Basu, Anindita. Writing Technically (2010). Articles>Information Design>Software>DITA


DITA Tools 2 (Authoring)

I am very comfortable with using Notepad to write in DITA. But there are times when I forget if a particular DITA tag can be used at a particular place. For example, I regularly forget if <prereq> should precede <context> or follow. At such times, an XML editor that also validates your tags as you type comes in handy. XMLmind XML Editor is one such tool and comes bundled with the DITA DTDs and schemas. Its personal edition is free to use for non-commercial purposes and is, thus, great if you want a WYSIWYG DITA editor for your learning and other personal stuff.

Basu, Anindita. Writing Technically (2010). Articles>Information Design>Software>DITA


DocBook and DITA Editors: Is Their Future Online?

Thanks to my Google News Alert service, I recently discovered some on-demand XML Editors supporing DITA. While Salesforce democratized software on-demand in the CRM market, I am still perplexed on the future of on-demand pure play software. So let's see first what makes on-demand software, also known as Saas (Software as a Service), so attractive nowadays. I see five compelling reasons.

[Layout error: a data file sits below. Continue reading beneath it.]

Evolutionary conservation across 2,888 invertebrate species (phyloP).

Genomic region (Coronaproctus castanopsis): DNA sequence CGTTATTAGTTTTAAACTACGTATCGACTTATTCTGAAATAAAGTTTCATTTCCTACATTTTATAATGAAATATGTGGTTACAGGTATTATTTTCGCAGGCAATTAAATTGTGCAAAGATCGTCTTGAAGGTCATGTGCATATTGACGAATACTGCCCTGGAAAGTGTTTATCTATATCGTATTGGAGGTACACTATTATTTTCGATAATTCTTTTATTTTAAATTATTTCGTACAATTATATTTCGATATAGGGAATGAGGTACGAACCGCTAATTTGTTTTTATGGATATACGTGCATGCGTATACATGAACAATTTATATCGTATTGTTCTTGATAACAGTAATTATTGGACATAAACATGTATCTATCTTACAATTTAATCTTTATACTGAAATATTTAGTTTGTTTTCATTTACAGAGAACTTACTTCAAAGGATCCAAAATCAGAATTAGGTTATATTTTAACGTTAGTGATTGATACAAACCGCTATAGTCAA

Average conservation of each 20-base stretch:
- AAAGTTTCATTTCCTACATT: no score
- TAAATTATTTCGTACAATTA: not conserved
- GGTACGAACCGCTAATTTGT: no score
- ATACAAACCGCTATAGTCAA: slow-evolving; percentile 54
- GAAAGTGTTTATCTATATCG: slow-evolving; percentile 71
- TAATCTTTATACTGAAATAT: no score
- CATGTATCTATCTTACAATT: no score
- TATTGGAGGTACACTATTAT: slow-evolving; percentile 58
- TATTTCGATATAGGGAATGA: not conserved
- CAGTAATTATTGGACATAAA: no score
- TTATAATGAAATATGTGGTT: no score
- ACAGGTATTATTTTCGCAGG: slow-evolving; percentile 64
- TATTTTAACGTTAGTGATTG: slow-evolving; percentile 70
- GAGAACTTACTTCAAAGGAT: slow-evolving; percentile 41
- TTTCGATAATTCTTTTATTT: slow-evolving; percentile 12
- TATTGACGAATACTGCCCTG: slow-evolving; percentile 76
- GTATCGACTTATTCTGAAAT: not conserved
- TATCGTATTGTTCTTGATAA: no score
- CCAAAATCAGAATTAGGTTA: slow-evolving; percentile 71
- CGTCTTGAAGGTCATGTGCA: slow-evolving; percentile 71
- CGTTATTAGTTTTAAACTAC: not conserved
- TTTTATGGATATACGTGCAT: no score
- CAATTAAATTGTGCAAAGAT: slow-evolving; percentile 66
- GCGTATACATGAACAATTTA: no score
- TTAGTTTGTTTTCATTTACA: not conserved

Talbot, Fabrice. LiveTechDocs (2008). Articles>Information Design>Software>DITA


Grokker, o la Navegación Visual

La aparición de navegadores cada vez más visuales y mejor estructurados como Vivísimo, Grokker o TouchGraph está empezando a agitar un mundo que parecía estático. Pparece que el referente en este campo está aún más allá del horizonte, pero cada día estamos más cerca.

Dursteler, Juan Carlos. InfoVis (2004). (Spanish) Articles>Information Design>Software


Introducing WinANT

I decided to simplify the DITA publishing process for myself by building a Windows interface to Ant. Ant was developed to allow programmers to write a simple build file in an XML format, and then process that XML file with the Ant build software.

Self, Tony. HyperWrite (2007). Articles>Information Design>Software>XML


A Lesson in Templates for Adobe Acrobat